We still live in that televisual, and now also internet-driven, society: many artists inevitably respond to it. I would argue that several film and video works are among the great works of this century so far, such as Christian Marclay’s The Clock (2010), a promised gift to the Museum of Modern Art, New York and in the collections of the Los Angeles County Museum of Art, the Tate, the Pompidou and others, and Tacita Dean’s Kodak (2006), owned by the Guggenheim and the Tate. Notably, both are long: Marclay’s video is 24 hours long and looped, so theoretically endless; Kodak is 44 minutes long, and again, looped. Significantly, previous showings of both films would meet with Perry’s approval: The Clock was first shown at White Cube with plentiful sofas; Kodak at Tate Britain with comfortable armchairs.

The comfort issue is not trivial. For much of video art’s history, it has not been an issue: the presentation of film and video in galleries has always operated at a remove from the cinema, with the work often dispensing with narrative, being shown on loops with no fixed beginning and end. In the case of video installations, operating somewhere between film and sculpture, the space in which they’re shown and the viewer’s movement through that space is a crucial component. Until relatively recently, most video art was also relatively short compared to cinematic works.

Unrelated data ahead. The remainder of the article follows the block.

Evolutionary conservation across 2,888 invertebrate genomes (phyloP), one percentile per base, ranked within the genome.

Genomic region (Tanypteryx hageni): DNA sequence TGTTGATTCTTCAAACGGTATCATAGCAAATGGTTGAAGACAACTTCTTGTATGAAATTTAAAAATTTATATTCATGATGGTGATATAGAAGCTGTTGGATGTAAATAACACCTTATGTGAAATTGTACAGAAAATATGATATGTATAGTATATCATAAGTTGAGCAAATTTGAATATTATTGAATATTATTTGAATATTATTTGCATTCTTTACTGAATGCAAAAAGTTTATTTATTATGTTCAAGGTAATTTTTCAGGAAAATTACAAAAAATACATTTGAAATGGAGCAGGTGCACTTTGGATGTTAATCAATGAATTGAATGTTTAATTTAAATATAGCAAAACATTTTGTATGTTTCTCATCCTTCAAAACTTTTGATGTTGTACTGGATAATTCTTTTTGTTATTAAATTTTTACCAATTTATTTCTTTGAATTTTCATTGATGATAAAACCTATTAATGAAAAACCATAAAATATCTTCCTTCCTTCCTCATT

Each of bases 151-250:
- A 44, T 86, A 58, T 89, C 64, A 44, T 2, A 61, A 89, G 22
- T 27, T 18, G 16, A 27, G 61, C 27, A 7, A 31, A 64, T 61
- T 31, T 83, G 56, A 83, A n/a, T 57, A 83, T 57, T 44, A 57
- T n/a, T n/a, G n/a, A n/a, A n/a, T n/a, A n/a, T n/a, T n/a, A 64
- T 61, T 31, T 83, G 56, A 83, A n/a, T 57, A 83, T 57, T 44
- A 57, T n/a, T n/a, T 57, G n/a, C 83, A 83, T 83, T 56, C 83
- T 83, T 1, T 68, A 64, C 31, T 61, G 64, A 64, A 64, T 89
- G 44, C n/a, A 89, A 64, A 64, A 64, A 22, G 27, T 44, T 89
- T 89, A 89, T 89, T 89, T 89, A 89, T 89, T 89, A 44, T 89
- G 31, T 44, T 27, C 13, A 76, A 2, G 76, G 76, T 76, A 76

But this is increasingly being challenged. Chrissie Iles, curator at the Whitney Museum of American Art, told The Art Newspaper in 2012 that artists are “almost reclaiming the cinematic experience for themselves and building it inside the museum”. Thus, artists like Campbell, with his 54-minute Turner Prize film, and his fellow Glasgow artist Luke Fowler, with his 93-minute film All Divided Selves, are showing their films with defined start and end points. Often they are shown more conventionally, in auditoria, but showings within exhibitions are more problematic. The leather benches provided for the viewing of Campbell’s film at the Tate were clearly not designed to be sat on for long periods.

Discomfort is hardwired into the history of modernism. The curator John Elderfield, in a letter to the British painter Howard Hodgkin, wrote about “the modern attraction to difficulty”, and how “the modern works we deem most important are precisely those most resistant to narrative explanation”. This is certainly true of much film and video, but it doesn’t follow that difficult or discomfiting art necessitates physical discomfort. Avant-garde films don’t lose any of their power when viewed from the comfort of a cinema seat; neither should video works.

Several events this year will no doubt add to the debate, among them the latest in the New Museum in New York’s triennial shows of emerging artists, “Surround Audience”, co-curated by the video artist Ryan Trecartin and featuring numerous screen-based works. Meanwhile, this year’s Venice Biennale is curated by Okwui Enwezor, who was at the helm of the 600-hour Documenta.

The question for the curators of these and other contemporary shows is how to harness the power of video art pieces amid dozens of other works. Because still, too often, video is shown in ways that diminish the transmission of the artists’ intention and impoverish the viewers’ experience.

[Editor] 万兰